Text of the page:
Walter “Keith” Carstens, age 85, of Holstein, passed away on Tuesday, August 24, 2021 at the Good Samaritan Society of Holstein. A funeral service will be held Friday, October 22, 2021 at 10:30 AM at the United Methodist Church of Holstein with Rev. Doresa K. Collogan officiating. Burial will be at the Holstein Cemetery of Holstein. A visitation will be held on Thursday, October 21, 2021 from 5:00 PM to 7:30 PM with a Masonic service at 7:30 PM by the Alpine Lodge #471 of Holstein at the Nicklas D. Jensen Funeral Home of Holstein. The family requests that masks be worn at the visitation and funeral. In lieu of flowers, donations may be made to Holstein Fire and Ambulance and the Holstein United Methodist Church. Undesignated donations will be distributed to these two organizations and used to purchase equipment for the new industrial tech program in the school where Keith taught for 40 years.
Keith lived life to its fullest. Whether working in the garden, puttering around in his shop, taking on odd jobs, mowing yards and shoveling sidewalks for neighbors, volunteering as a scout leader, or participating in community organizations, Keith loved to stay busy. But even more, Keith loved to spend time with his family. His kids remember the family playing board games, camping every weekend during the summer, playing outside, car vacations to visit extended family, swimming, going to the shop with him on Saturdays, and painting houses and corn cribs with him to earn money for college. His grandkids, great-grandkids, and “extra grandkids” share fond memories of fishing, swimming, sledding, and having tea parties with tea, pop, and cookies with their grandpa. (Keith loved drinking pop and eating sweets!) And after raising their family, Keith and Sylvia spent time together traveling, having movie nights, volunteering, starting a craft and woven lawn chair business, and hosting the family for holidays and summer work weekends. Keith was always there, always present, for family.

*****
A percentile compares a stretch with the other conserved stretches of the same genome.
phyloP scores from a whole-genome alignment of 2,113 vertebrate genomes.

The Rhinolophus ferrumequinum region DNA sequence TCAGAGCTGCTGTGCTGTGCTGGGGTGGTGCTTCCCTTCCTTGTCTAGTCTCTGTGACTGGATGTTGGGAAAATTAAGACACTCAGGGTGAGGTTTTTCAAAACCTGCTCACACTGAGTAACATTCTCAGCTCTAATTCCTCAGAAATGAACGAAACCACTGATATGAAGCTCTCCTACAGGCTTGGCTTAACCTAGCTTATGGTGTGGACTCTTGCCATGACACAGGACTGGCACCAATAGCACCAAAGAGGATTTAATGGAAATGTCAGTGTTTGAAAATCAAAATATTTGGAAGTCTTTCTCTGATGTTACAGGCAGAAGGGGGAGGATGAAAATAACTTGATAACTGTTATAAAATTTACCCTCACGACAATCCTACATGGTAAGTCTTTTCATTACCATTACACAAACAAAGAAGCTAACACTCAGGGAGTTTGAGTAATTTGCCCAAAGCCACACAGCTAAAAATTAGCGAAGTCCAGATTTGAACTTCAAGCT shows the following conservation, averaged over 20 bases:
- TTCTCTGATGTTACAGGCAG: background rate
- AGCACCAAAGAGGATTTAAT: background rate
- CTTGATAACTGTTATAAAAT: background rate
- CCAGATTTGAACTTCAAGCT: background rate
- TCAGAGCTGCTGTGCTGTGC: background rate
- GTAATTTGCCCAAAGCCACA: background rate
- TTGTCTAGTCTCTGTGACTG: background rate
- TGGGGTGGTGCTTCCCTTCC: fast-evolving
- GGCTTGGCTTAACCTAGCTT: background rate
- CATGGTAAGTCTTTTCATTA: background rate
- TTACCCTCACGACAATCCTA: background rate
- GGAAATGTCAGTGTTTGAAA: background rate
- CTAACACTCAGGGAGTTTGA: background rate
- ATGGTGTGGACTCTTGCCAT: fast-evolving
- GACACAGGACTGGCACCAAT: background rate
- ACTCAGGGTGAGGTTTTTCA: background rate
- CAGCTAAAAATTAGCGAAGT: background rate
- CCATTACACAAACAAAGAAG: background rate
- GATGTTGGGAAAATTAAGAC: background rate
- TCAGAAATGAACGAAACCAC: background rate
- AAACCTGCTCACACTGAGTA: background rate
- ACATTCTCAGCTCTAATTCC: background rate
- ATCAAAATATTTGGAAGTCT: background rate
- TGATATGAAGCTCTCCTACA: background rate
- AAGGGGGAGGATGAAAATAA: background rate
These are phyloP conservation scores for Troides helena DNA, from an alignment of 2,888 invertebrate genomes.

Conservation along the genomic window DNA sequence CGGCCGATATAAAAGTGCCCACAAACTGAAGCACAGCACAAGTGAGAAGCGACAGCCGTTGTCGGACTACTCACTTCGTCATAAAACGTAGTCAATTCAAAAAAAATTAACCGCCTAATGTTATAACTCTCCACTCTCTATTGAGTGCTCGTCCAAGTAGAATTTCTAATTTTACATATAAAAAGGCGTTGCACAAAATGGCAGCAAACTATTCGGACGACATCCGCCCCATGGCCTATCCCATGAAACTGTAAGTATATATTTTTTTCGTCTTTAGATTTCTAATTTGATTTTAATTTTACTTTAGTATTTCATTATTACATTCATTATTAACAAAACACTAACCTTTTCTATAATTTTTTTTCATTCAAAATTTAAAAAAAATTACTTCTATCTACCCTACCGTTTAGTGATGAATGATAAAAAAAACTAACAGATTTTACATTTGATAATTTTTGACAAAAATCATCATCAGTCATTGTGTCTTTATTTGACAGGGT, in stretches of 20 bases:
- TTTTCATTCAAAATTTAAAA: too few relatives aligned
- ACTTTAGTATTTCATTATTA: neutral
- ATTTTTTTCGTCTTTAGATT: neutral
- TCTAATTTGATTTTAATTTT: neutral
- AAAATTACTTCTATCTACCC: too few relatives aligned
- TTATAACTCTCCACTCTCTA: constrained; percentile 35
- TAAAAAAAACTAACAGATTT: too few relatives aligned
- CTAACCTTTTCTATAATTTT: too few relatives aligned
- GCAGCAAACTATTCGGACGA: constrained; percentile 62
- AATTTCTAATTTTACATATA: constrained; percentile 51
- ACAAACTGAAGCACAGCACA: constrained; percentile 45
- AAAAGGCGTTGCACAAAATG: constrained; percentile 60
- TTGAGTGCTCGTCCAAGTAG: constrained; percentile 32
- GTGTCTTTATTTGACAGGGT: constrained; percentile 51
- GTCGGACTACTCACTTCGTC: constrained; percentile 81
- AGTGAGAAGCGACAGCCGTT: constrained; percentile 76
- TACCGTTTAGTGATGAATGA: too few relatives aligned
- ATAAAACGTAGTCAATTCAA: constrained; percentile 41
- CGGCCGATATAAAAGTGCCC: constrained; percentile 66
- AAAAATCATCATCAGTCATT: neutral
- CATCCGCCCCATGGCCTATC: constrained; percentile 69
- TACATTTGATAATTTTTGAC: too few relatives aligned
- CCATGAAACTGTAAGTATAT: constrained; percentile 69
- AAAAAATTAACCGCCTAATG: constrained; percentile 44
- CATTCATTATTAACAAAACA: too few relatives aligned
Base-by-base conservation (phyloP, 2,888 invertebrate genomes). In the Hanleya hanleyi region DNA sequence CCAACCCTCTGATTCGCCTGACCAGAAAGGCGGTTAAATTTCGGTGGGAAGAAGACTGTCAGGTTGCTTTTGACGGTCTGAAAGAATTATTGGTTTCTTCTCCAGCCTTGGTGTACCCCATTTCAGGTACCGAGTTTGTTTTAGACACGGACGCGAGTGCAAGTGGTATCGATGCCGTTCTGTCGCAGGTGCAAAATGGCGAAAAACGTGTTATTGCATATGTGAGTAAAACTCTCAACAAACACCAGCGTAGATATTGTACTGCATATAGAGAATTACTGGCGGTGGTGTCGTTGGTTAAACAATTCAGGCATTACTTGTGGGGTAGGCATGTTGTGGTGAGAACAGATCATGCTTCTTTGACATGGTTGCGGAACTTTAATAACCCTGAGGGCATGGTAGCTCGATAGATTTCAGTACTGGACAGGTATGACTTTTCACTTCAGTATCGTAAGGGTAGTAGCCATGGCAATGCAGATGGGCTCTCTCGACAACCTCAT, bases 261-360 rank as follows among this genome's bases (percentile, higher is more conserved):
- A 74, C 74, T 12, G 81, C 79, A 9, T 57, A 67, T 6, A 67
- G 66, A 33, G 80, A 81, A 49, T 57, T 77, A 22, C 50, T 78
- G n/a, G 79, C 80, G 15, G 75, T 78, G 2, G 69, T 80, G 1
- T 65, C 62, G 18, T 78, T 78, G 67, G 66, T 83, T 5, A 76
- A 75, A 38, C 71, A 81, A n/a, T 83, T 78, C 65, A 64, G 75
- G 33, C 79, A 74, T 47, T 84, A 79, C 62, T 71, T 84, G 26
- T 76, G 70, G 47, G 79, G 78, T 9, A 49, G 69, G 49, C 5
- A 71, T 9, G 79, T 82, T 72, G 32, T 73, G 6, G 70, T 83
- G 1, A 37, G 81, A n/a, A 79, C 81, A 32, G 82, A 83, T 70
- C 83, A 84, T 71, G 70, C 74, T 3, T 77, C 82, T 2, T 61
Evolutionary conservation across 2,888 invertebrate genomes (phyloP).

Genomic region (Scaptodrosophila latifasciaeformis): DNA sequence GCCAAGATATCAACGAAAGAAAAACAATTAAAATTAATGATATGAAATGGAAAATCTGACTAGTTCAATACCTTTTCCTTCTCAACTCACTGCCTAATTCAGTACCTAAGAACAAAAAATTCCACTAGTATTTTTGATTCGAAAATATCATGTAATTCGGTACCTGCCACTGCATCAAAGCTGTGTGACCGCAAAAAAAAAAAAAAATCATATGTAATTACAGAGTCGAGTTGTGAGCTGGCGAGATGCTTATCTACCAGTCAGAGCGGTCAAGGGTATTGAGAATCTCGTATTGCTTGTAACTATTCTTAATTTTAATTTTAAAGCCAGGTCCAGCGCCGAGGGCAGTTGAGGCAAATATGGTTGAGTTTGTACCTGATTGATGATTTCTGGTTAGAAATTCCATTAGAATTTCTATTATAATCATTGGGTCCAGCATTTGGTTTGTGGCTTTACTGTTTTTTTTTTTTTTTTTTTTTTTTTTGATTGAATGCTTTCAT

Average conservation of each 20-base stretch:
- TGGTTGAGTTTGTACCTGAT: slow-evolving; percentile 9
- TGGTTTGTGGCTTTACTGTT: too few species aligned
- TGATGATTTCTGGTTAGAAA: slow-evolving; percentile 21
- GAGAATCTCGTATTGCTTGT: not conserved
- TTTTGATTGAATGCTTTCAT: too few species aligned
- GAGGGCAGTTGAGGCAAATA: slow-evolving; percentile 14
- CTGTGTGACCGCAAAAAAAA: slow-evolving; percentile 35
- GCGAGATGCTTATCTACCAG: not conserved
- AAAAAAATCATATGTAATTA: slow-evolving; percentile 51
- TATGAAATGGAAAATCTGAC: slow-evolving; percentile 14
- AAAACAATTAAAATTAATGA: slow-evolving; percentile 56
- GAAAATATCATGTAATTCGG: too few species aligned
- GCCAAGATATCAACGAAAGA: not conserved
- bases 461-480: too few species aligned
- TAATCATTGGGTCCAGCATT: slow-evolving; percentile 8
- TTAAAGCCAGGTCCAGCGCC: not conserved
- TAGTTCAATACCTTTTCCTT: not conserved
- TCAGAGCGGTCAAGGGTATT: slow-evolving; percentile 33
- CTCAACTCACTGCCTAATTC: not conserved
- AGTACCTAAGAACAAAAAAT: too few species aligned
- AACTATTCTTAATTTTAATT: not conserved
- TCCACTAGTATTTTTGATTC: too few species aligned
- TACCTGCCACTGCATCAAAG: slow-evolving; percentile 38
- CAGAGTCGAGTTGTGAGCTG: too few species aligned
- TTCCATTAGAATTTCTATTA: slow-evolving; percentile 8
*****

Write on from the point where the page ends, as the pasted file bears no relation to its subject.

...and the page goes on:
Walter “Keith” Carstens was born on September 27, 1935, to Walter William and Wilma Mae (Ewing) Carstens in their home in Hartington, Nebraska. Weighing just over 2 pounds at birth, he spent the first several months of his life in an incubator in a Yankton, South Dakota, hospital. He was described as a miracle baby in record books in both Nebraska and South Dakota. Keith always felt he survived for a reason. He felt there must be some purpose to his life, and he tried to live with this in mind. As an adult, he carried a card in his wallet, printed with the following paraphrased excerpt from an essay by Forest Witcraft: “This I believe: A hundred years from now it will not matter what my bank account was, the sort of house I lived in, or the kind of car I drove. But the world may be different, because I was important in the life of a child.”
Keith’s strong work ethic and devotion to family started developing at a young age. When Keith was 14, his father passed away, and as an older brother to three sisters and one brother, Keith did what he could to help his mother and his grandfather with the family, working in the local movie theatre until he graduated from Hartington High School in 1953. Keith then worked his way through college by lifeguarding and managing a swimming pool in Pender, Nebraska, and by working in the college cafeteria, where he met Sylvia. He earned his BA plus 30 hours towards his masters at Wayne State Teachers College, graduating in 1957.